This is a much delayed post...exactly two weeks late, pardon my tardiness!
I thought I could manage to squeeze in sometime to update my blog before we left for a short trip to Malaysia. Alas, I was so tight up with booking the accommodations, drawing up the itinerary, looking up google maps for addresses for places of interest and ploughing through websites and blogs to hunt down famous eating places along our drive up to Penang. I couldn't post this up soon after we were back home as I was busy cleaning up the house and washing and ironing loads after loads of laundry :(
Back to the theme of this post...
I have in mind to bake this classic chocolate torte for my cake friend just before the end of the school term. I thought it would be a good way for her to celebrate the start of the school holidays with her children. I was quite confident that even the most picky eater would not be able to reject a slice of chocolate cake :)
So far this is the 'safest', almost fool-proof cake for me to bake and give away.
The ingredients are simple enough...they are items that are easily retrieved from most home bakers' pantries.
The preparation method is almost similar to baking a chiffon cake...the only difference is, this cake is baked using a normal round cake pan.
There is no worry about the cake not rising tall and mighty in the oven, what we really want to achieve is a dense, sunken and cracked cake!
There is no frosting required to decorate the cake. Just a simple light dusting of icing sugar does the trick.
Even though I have not made this cake for ages, I was very satisfied with the result...at least it was something that I wasn't too shy to give away, especially to a fellow home baker.
This time I managed to deliver the cake in one piece :)
It was indeed a delight to hear that my cake friend liked it, and to top if off, this is the exact same cake
which brought her to my blog. She was wondering why someone would blog about a cracked and sunken cake (^^''')
After hearing from my friend how the texture of the cake turned out...smooth and soft...just the way it should be, I couldn't resist the temptation and went on to bake another one a few days later. This time it was for my husband when he came home to spend a week with us.
This second cake appeared to crack more than the previous one even though I didn't do anything different. The cake produced a nice dome while baking in the oven. Towards the end of the baking time, it started to sink. Upon cooling, the cake collapsed further forming a very sunken centre and kinked sides.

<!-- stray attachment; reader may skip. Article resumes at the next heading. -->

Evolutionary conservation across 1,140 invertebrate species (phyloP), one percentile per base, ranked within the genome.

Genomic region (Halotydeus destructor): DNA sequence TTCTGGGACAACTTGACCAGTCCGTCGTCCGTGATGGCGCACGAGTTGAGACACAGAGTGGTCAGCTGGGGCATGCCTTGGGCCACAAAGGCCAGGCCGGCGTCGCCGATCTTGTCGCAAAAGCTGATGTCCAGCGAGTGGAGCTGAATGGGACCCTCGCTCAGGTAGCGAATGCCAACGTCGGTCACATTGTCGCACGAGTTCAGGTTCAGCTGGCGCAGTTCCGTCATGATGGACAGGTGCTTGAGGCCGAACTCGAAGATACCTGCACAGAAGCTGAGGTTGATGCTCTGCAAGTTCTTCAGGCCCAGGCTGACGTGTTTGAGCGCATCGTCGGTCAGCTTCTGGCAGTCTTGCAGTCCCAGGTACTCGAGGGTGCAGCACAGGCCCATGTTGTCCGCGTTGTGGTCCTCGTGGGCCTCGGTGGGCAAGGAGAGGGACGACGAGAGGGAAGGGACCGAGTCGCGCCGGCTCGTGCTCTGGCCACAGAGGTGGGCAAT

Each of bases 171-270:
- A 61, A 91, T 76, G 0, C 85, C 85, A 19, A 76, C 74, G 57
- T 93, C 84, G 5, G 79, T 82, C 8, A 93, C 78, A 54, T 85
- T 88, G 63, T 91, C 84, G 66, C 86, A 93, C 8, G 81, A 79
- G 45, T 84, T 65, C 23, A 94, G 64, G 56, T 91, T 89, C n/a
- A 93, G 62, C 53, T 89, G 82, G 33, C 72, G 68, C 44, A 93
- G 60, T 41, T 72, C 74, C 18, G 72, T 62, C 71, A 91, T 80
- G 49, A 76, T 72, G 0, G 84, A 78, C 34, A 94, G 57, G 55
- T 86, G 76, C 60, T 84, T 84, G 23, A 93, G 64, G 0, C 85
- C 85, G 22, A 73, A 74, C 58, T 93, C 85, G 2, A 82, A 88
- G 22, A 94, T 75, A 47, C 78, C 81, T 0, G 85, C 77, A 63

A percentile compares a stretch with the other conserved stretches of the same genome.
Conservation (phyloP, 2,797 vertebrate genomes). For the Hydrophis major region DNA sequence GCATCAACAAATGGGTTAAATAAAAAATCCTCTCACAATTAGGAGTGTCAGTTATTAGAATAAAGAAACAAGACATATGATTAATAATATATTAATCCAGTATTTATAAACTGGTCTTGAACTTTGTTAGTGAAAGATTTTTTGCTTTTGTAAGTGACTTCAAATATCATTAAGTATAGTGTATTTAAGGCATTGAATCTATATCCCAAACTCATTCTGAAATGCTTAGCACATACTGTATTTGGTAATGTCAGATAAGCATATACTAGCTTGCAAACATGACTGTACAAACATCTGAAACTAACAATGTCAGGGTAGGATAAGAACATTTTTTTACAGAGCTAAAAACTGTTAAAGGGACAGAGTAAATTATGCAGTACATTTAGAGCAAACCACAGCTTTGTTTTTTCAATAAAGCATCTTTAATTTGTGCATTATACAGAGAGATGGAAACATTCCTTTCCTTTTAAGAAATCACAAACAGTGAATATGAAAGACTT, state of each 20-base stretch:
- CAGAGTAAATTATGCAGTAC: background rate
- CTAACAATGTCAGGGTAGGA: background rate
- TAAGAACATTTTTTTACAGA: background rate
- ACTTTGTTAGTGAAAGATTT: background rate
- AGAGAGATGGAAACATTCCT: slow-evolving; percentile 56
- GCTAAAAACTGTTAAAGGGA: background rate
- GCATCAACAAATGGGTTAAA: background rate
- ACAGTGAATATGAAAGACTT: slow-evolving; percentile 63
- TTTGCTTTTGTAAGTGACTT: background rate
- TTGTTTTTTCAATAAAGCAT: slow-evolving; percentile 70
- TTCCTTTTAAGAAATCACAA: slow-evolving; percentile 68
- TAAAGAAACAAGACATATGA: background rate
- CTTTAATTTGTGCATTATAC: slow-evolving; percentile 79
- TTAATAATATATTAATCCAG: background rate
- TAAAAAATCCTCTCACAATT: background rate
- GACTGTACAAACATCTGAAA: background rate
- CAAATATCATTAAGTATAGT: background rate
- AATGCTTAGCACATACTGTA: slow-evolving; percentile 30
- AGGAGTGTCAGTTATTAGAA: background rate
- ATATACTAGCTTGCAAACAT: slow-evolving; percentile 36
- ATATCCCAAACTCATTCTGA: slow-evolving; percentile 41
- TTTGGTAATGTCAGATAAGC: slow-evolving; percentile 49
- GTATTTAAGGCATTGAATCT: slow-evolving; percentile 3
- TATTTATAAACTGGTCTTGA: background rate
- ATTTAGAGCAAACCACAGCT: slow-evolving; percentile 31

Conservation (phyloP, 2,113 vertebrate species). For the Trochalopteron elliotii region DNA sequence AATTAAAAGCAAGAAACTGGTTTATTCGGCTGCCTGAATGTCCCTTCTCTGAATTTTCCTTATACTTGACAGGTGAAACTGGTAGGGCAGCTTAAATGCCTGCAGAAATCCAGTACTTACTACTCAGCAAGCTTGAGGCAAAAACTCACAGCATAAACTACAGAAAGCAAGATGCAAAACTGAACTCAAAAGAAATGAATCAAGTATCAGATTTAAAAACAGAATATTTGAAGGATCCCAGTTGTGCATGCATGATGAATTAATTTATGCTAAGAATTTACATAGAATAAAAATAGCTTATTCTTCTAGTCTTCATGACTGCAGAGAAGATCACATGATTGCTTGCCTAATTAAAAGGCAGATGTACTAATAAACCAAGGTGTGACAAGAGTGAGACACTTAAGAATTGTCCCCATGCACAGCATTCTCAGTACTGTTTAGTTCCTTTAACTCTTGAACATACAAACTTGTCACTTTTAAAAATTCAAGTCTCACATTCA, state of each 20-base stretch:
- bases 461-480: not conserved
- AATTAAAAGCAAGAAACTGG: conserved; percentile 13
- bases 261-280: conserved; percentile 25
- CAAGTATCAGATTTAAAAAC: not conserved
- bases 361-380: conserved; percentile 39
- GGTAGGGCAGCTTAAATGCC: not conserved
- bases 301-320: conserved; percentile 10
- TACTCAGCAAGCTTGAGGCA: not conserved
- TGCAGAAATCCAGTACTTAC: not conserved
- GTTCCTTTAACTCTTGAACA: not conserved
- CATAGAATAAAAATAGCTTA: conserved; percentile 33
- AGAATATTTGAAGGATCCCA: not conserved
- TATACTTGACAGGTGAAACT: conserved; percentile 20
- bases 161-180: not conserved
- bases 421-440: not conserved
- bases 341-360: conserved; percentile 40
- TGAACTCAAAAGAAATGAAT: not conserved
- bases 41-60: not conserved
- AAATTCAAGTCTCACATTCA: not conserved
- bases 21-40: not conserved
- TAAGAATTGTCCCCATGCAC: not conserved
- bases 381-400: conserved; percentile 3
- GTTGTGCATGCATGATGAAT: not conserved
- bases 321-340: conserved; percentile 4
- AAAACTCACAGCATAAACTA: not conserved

Don't be deceived by its ugly appearance...the cake was wonderfully moist and chocolatey. However, I must alert those with sweet tooth...the semi-sweet dark chocolates, with at least 60% cocoa content, plus the unsweetened cocoa powder I used, made this cake tasted a little bitter. But for those who prefer dark chocolates to milk chocolates, this is the cake to make whenever you crave for something with a very intense chocolate taste.
Although the cake looks dense and 'kueh-like', the texture is actually very smooth and soft, almost like eating a slice of cheesecake. I attribute the soft and fine crumbs to the minimal flour used in the recipe. This cake is best eaten at room temperature and as with most chocolate cakes, the cake tastes even better when left overnight. I have planned to submit this post for the last Aspiring Bakers event, but I didn't manage to meet the deadline, hope I am able to participate in the next round.
Classic Chocolate Torte
(make one 18cm cake)
150g dark chocolate
100g unsalted butter
3 egg yolks
20g caster sugar
30g cake flour
15g cocoa powder
3 egg whites
50g caster sugar
icing sugar for dusting
Recipe source: adapted from Delicious!! Baked Cakes
- Preheat oven to 170 degC. Line the bottom of an 18cm round pan (with removable base) with parchment paper. Grease and flour the sides. Separate egg whites from egg yolks when the eggs are still cold from the fridge. (It's easier to separate eggs while they are cold). Sift together flour and cocoa powder, twice, set aside.
- Melt dark chocolate and butter in a bowl over a pan of simmering water (make sure the bowl is able to sit above the water and it should cover the pot so that steam will not get inside the bowl). Remove from heat. Let cool.
- With a manual whisk, whisk egg yolks with 20g of the caster sugar, till the mixture turns pale, becomes thick and creamy. Add in the melted chocolate/butter mixture. Whisk till well mixed. Add in flour mixture and fold gently with a spatula. Set aside.
- In a clean, dry mixing bowl, beat egg whites with a handheld electric mixer on low speed until mixture becomes frothy and foamy. Add half of the sugar amount and turn to high speed and beat the mixture. Continue to add in the remaining sugar and beat until the egg whites reaches the soft peak stage.The soft peak stage is reached when the peaks of the whites curl over and droop slightly. The egg whites should appear smooth and glossy. (Do not over beat the whites still stiff, it is better to beat the whites still soft peaks for easy folding with the yolk batter.)
- Add the egg white to the egg yolk mixture in three addition. Each time, fold in gently with a spatula, making sure all the egg whites are incorporated into the batter. Note that any unmixed egg white lumps may cause holes in the final product.
- Pour batter into the prepared cake pan. Tap the cake pan slightly on tabletop a few times to release any trapped bubbles in the batter. Bake at 170 degC for 30 ~ 35 mins, or until a skewer inserted into the centre comes out with a few moist crumb. The cake surface will start to crack while still in the oven.
- Remove cake from oven, leave it in the pan for about 5mins. Unmould and let cool, right side up (do not invert) on wire rack. The cake is best eaten at room temperature. If stored in fridge, bring the cake to room temperature before serving.